Git Ubuntu

Install Git on Ubuntu

Git is a distributed version control system. It is used to track changes in source codes during software development. It is a really helpful tool for rapid software development. Git is very fast at doing its job. It is one of the best tools a developer can have if utilized properly. Git is totally open source.

In this article, I am going to show you how to install Git on Ubuntu. I will be using Ubuntu 18.04 LTS for the demonstration in this article. But, the procedures and commands shown here in this article should work for any supported version of Ubuntu. So, let’s get started.

Installing Git:

Git is available in the official package repository of Ubuntu. So, you can easily install Git on Ubuntu using the APT package manager.

First, update the APT package repository cache with the following command:

$ sudo apt update

Now, install Git with the following command:

$ sudo apt install git

Now, press y and then press <Enter> to continue.

Git should be installed.

Now, run the following command to check whether Git is working correctly:

$ git --version

As you can see, the version of Git I am using is 2.17.1. It’s working correctly as well.

Setting Up Username and Email Globally:

The first thing you want to do when you install Git on your Ubuntu machine is to set the global configuration variables user.name and user.email. The value of these variables will be used when you use Git to manage your source code by default.

To set your global name, run the following command:

$ git config --global user.name "YOUR_NAME"

NOTE: Change YOUR_NAME to your full name.

You should also set a global email address. So, other developers can contact you if they have any questions about your code.

To set a global email address, run the following command:

$ git config --global user.email "YOUR_EMAIL"

NOTE: Change YOUR_EMAIL to your personal email address.

You can check all the variables you’ve set globally with the following command:

$ git config --global -l

As you can see, the variables user.name and user.email I’ve set earlier and their respective values are printed on the screen.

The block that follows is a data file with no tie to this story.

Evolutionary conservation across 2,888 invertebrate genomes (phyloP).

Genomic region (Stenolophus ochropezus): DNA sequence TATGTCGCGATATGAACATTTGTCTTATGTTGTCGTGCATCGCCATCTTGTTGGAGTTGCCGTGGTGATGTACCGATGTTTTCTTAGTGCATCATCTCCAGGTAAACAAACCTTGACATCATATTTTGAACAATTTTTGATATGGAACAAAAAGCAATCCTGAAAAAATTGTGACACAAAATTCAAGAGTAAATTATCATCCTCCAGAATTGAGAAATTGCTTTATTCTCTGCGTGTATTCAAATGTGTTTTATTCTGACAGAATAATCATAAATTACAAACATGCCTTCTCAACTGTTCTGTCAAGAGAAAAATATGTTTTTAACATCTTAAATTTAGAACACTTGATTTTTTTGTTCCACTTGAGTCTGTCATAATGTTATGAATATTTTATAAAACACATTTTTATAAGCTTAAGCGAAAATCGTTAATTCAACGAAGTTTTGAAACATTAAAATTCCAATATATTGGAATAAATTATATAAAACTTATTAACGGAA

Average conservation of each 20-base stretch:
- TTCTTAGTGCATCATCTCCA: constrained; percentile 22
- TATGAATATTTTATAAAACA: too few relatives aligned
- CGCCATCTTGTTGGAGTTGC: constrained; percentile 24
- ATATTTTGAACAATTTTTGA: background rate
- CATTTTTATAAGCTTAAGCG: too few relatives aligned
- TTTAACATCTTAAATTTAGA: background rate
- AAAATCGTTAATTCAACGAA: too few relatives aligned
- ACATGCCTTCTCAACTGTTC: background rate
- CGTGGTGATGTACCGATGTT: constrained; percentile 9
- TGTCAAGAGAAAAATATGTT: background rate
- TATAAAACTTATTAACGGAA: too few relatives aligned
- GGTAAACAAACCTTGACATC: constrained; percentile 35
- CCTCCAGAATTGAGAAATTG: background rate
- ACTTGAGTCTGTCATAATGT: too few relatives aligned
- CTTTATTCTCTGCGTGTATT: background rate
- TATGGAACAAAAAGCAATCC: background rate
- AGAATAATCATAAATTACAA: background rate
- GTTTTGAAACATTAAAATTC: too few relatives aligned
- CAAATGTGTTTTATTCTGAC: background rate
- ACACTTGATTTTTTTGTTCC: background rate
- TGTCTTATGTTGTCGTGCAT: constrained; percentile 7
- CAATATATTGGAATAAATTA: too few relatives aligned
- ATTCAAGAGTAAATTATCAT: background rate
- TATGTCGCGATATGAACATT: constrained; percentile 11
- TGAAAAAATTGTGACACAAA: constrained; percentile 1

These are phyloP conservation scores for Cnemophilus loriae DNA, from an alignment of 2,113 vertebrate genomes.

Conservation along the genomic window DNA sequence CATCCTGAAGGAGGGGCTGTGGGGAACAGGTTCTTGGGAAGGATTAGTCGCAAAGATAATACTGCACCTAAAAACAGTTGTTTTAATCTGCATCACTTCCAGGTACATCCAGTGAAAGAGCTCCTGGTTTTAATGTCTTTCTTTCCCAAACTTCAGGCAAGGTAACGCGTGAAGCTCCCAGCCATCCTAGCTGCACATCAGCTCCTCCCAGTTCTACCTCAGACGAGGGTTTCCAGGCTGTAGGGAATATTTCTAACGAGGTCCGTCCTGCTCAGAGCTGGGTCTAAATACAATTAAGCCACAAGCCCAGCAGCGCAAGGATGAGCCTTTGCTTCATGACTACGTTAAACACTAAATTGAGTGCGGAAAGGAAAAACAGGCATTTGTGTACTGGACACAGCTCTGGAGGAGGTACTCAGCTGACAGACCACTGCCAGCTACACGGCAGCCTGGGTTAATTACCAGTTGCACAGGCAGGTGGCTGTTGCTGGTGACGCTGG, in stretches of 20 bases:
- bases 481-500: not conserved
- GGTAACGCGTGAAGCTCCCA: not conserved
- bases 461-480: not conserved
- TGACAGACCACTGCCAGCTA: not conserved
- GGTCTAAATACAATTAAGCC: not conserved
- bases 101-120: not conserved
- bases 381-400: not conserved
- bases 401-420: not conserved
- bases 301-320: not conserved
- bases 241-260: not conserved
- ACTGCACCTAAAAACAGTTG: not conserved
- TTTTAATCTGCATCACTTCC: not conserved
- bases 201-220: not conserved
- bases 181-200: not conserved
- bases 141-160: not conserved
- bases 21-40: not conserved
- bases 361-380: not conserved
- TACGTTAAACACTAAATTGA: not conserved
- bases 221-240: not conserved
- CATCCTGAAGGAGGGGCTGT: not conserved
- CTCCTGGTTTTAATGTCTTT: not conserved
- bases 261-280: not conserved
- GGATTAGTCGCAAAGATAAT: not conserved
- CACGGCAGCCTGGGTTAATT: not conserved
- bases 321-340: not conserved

Using Git:

In this section, I am going to show you how to create your own local Git repository and do basic tasks with Git.

Let’s say, you are developing a hello world program using C/C++. Now, you want to use Git to manage it.

To do that, first, navigate to your project directory as follows:

$ cd Projects/helloworld

As you can see, I have a main.c file here.

Now, initialize a new Git repository here with the following command:

$ git init

As you can see, an empty Git repository is initialized.

Now, you can see the status of the files in your Git repository with the following command:

$ git status

I also don’t have any commits yet. The source file main.c is an untracked file on the repository. This is the default status of all the newly created files of the Git repository.

Now, before you add any file for tracking, let’s see if the source code is alright. I will just compile the main.c program and run it for that purpose.

Now, check the status again as follows:

$ git status

As you can see, I have 2 untracked files now.

Now, let’s say, you want to track the file main.c. To do that, run the following command:

$ git add main.c

As you can see, the file main.c is now green. It means Git is now tracking the file and it’s ready to be committed.

If you’ve added any file by mistake, then you can remove it as well. To do that, run the following command:

$ git rm --cached main.c

As you can see, main.c file is no longer being tracked.

You can add all the untracked files with a single command as well as follows:

$ git add -A

I’ve compiled the main.c file into hello.o file. You don’t really want Git to track these files in real life. Gladly, Git has .gitignore file which is used to tell Git what files and directories to ignore.

For, example, let’s say, you don’t want to track any files ending in .o extension. To do that, first, create a .gitignore file as follows:

$ nano .gitignore

Now, type in *.o in the file as shown in the screenshot below and save the file by pressing <Ctrl> + x followed by y and <Enter>.

Now, as you can see, the hello.o file is no longer listed.

Now, as I used git add -A command to add all the files of my project for tracking.

As you can see, both of the files are added for tracking.

Now, you can commit (save changes) this stage of your development on this project as follows:

$ git commit -m "a descriptive message about this commit"

As you can see, the state of the project is committed and a unique ID is printed. Every commit has a hash calculated depending on the contents of your project to differentiate between each projects.

I changed the source code main.c and as you can see, the file status is now modified.

Now, you can commit the changes again as follows:

$ git add -A
$ git commit -m "added printHello function to make the code in main.c more modular"
[

You can see all the commits that you’ve done in this Git repository with the following command:

$ git log

As you can see, I’ve made 2 commits and they are listed including the commit messages.

You can also use the following command to see all the commits in a compact format:

$ git log --oneline

So, that’s basically how you install Git and use it on Ubuntu. Thanks for reading this article.

About the author

Shahriar Shovon

Shahriar Shovon

Freelancer & Linux System Administrator. Also loves Web API development with Node.js and JavaScript. I was born in Bangladesh. I am currently studying Electronics and Communication Engineering at Khulna University of Engineering & Technology (KUET), one of the demanding public engineering universities of Bangladesh.